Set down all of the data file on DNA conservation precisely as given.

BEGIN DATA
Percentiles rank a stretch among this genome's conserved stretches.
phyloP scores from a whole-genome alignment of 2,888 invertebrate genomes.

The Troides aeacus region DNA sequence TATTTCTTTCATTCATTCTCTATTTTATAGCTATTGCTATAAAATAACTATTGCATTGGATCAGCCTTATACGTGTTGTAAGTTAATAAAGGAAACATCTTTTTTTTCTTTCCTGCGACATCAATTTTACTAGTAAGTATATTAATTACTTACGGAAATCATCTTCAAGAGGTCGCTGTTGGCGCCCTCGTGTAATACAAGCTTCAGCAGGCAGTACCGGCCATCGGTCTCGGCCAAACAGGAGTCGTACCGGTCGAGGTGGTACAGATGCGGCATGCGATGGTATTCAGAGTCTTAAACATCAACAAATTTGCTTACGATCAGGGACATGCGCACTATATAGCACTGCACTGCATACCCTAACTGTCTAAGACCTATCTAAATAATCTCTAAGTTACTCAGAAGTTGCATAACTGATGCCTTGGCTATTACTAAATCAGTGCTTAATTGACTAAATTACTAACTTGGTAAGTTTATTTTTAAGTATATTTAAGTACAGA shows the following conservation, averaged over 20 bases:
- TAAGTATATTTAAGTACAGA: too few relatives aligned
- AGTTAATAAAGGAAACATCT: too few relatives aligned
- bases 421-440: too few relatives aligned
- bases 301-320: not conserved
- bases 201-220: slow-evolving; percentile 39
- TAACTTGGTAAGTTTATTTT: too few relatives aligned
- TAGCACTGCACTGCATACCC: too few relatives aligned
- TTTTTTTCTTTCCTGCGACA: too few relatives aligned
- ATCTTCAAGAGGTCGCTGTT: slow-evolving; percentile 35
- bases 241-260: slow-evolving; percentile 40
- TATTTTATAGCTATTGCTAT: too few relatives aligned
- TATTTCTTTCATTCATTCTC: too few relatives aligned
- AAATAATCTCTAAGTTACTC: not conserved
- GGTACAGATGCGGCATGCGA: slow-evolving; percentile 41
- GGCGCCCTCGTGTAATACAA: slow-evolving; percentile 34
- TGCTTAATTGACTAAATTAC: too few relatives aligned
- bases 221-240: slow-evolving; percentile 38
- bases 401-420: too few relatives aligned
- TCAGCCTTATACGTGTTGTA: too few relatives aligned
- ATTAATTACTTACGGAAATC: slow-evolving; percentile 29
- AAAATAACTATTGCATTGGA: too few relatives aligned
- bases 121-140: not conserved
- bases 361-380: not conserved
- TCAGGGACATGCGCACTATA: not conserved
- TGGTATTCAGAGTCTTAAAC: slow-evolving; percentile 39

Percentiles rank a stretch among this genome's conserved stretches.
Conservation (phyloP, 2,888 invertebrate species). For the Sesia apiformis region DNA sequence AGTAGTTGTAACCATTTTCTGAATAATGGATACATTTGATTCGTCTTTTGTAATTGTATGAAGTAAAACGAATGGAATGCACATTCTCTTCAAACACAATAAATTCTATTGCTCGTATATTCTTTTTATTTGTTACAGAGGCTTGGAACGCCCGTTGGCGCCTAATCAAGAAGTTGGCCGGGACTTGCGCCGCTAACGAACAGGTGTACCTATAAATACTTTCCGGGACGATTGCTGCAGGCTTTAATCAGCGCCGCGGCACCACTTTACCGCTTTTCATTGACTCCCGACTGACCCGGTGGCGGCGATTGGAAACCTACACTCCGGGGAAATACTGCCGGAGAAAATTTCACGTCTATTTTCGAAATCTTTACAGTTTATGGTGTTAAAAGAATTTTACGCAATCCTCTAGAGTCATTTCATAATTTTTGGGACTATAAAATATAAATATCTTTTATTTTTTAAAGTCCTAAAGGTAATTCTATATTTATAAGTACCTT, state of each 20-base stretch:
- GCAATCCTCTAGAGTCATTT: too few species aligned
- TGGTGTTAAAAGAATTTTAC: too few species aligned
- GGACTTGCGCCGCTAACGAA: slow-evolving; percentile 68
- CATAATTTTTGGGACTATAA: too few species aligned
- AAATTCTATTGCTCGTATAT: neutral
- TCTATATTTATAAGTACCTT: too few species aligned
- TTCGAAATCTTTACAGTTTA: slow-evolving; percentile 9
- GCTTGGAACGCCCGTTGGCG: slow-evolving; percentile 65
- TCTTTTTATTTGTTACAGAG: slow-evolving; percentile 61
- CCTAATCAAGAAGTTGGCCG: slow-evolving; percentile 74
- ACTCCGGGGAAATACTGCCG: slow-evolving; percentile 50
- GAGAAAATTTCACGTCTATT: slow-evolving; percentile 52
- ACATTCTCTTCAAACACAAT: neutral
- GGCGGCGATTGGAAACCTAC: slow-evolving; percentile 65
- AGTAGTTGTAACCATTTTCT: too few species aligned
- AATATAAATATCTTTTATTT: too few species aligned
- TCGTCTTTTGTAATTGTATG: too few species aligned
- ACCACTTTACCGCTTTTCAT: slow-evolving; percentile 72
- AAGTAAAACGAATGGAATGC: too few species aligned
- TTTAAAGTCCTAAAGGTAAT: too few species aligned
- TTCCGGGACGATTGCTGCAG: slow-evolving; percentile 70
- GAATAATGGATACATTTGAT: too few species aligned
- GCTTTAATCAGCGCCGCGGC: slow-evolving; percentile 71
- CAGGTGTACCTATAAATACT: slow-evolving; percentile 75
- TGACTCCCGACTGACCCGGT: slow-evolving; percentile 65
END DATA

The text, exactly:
Percentiles rank a stretch among this genome's conserved stretches.
phyloP scores from a whole-genome alignment of 2,888 invertebrate genomes.

The Troides aeacus region DNA sequence TATTTCTTTCATTCATTCTCTATTTTATAGCTATTGCTATAAAATAACTATTGCATTGGATCAGCCTTATACGTGTTGTAAGTTAATAAAGGAAACATCTTTTTTTTCTTTCCTGCGACATCAATTTTACTAGTAAGTATATTAATTACTTACGGAAATCATCTTCAAGAGGTCGCTGTTGGCGCCCTCGTGTAATACAAGCTTCAGCAGGCAGTACCGGCCATCGGTCTCGGCCAAACAGGAGTCGTACCGGTCGAGGTGGTACAGATGCGGCATGCGATGGTATTCAGAGTCTTAAACATCAACAAATTTGCTTACGATCAGGGACATGCGCACTATATAGCACTGCACTGCATACCCTAACTGTCTAAGACCTATCTAAATAATCTCTAAGTTACTCAGAAGTTGCATAACTGATGCCTTGGCTATTACTAAATCAGTGCTTAATTGACTAAATTACTAACTTGGTAAGTTTATTTTTAAGTATATTTAAGTACAGA shows the following conservation, averaged over 20 bases:
- TAAGTATATTTAAGTACAGA: too few relatives aligned
- AGTTAATAAAGGAAACATCT: too few relatives aligned
- bases 421-440: too few relatives aligned
- bases 301-320: not conserved
- bases 201-220: slow-evolving; percentile 39
- TAACTTGGTAAGTTTATTTT: too few relatives aligned
- TAGCACTGCACTGCATACCC: too few relatives aligned
- TTTTTTTCTTTCCTGCGACA: too few relatives aligned
- ATCTTCAAGAGGTCGCTGTT: slow-evolving; percentile 35
- bases 241-260: slow-evolving; percentile 40
- TATTTTATAGCTATTGCTAT: too few relatives aligned
- TATTTCTTTCATTCATTCTC: too few relatives aligned
- AAATAATCTCTAAGTTACTC: not conserved
- GGTACAGATGCGGCATGCGA: slow-evolving; percentile 41
- GGCGCCCTCGTGTAATACAA: slow-evolving; percentile 34
- TGCTTAATTGACTAAATTAC: too few relatives aligned
- bases 221-240: slow-evolving; percentile 38
- bases 401-420: too few relatives aligned
- TCAGCCTTATACGTGTTGTA: too few relatives aligned
- ATTAATTACTTACGGAAATC: slow-evolving; percentile 29
- AAAATAACTATTGCATTGGA: too few relatives aligned
- bases 121-140: not conserved
- bases 361-380: not conserved
- TCAGGGACATGCGCACTATA: not conserved
- TGGTATTCAGAGTCTTAAAC: slow-evolving; percentile 39

Percentiles rank a stretch among this genome's conserved stretches.
Conservation (phyloP, 2,888 invertebrate species). For the Sesia apiformis region DNA sequence AGTAGTTGTAACCATTTTCTGAATAATGGATACATTTGATTCGTCTTTTGTAATTGTATGAAGTAAAACGAATGGAATGCACATTCTCTTCAAACACAATAAATTCTATTGCTCGTATATTCTTTTTATTTGTTACAGAGGCTTGGAACGCCCGTTGGCGCCTAATCAAGAAGTTGGCCGGGACTTGCGCCGCTAACGAACAGGTGTACCTATAAATACTTTCCGGGACGATTGCTGCAGGCTTTAATCAGCGCCGCGGCACCACTTTACCGCTTTTCATTGACTCCCGACTGACCCGGTGGCGGCGATTGGAAACCTACACTCCGGGGAAATACTGCCGGAGAAAATTTCACGTCTATTTTCGAAATCTTTACAGTTTATGGTGTTAAAAGAATTTTACGCAATCCTCTAGAGTCATTTCATAATTTTTGGGACTATAAAATATAAATATCTTTTATTTTTTAAAGTCCTAAAGGTAATTCTATATTTATAAGTACCTT, state of each 20-base stretch:
- GCAATCCTCTAGAGTCATTT: too few species aligned
- TGGTGTTAAAAGAATTTTAC: too few species aligned
- GGACTTGCGCCGCTAACGAA: slow-evolving; percentile 68
- CATAATTTTTGGGACTATAA: too few species aligned
- AAATTCTATTGCTCGTATAT: neutral
- TCTATATTTATAAGTACCTT: too few species aligned
- TTCGAAATCTTTACAGTTTA: slow-evolving; percentile 9
- GCTTGGAACGCCCGTTGGCG: slow-evolving; percentile 65
- TCTTTTTATTTGTTACAGAG: slow-evolving; percentile 61
- CCTAATCAAGAAGTTGGCCG: slow-evolving; percentile 74
- ACTCCGGGGAAATACTGCCG: slow-evolving; percentile 50
- GAGAAAATTTCACGTCTATT: slow-evolving; percentile 52
- ACATTCTCTTCAAACACAAT: neutral
- GGCGGCGATTGGAAACCTAC: slow-evolving; percentile 65
- AGTAGTTGTAACCATTTTCT: too few species aligned
- AATATAAATATCTTTTATTT: too few species aligned
- TCGTCTTTTGTAATTGTATG: too few species aligned
- ACCACTTTACCGCTTTTCAT: slow-evolving; percentile 72
- AAGTAAAACGAATGGAATGC: too few species aligned
- TTTAAAGTCCTAAAGGTAAT: too few species aligned
- TTCCGGGACGATTGCTGCAG: slow-evolving; percentile 70
- GAATAATGGATACATTTGAT: too few species aligned
- GCTTTAATCAGCGCCGCGGC: slow-evolving; percentile 71
- CAGGTGTACCTATAAATACT: slow-evolving; percentile 75
- TGACTCCCGACTGACCCGGT: slow-evolving; percentile 65